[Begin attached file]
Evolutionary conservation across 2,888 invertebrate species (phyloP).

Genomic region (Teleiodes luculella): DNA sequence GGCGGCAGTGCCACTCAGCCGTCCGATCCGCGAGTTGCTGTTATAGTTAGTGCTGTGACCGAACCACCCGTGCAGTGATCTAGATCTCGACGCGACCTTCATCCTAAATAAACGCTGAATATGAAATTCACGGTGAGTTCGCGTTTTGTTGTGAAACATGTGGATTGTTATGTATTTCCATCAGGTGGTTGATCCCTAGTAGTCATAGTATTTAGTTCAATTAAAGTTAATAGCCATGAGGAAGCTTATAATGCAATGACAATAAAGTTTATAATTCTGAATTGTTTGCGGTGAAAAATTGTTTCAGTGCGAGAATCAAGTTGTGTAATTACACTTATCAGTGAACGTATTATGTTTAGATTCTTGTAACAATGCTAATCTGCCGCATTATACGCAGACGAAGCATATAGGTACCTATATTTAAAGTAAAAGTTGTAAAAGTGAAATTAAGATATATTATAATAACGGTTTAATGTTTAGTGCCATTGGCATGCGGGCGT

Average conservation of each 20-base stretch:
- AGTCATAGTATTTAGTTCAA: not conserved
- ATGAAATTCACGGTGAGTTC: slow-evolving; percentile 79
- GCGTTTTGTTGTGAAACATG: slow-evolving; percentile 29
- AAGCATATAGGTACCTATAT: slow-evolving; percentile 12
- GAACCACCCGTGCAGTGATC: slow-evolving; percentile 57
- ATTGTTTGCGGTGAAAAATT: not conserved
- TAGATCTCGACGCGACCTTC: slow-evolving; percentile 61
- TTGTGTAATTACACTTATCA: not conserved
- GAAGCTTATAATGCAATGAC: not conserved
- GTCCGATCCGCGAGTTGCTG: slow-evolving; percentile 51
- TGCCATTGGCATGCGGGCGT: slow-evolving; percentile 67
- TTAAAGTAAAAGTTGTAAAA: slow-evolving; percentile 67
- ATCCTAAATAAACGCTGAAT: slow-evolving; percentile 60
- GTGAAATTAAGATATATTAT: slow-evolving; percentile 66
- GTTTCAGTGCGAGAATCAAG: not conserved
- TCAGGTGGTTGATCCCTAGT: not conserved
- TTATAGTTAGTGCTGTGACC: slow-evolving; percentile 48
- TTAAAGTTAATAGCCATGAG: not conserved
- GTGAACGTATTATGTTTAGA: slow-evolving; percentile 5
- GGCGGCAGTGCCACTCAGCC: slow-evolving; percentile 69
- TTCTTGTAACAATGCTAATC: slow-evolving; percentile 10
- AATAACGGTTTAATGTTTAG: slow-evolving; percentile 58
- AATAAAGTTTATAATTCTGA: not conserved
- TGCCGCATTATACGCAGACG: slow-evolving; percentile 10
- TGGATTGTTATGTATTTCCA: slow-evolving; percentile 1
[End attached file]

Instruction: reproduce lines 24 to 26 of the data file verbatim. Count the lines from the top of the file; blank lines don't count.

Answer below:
- TTCTTGTAACAATGCTAATC: slow-evolving; percentile 10
- AATAACGGTTTAATGTTTAG: slow-evolving; percentile 58
- AATAAAGTTTATAATTCTGA: not conserved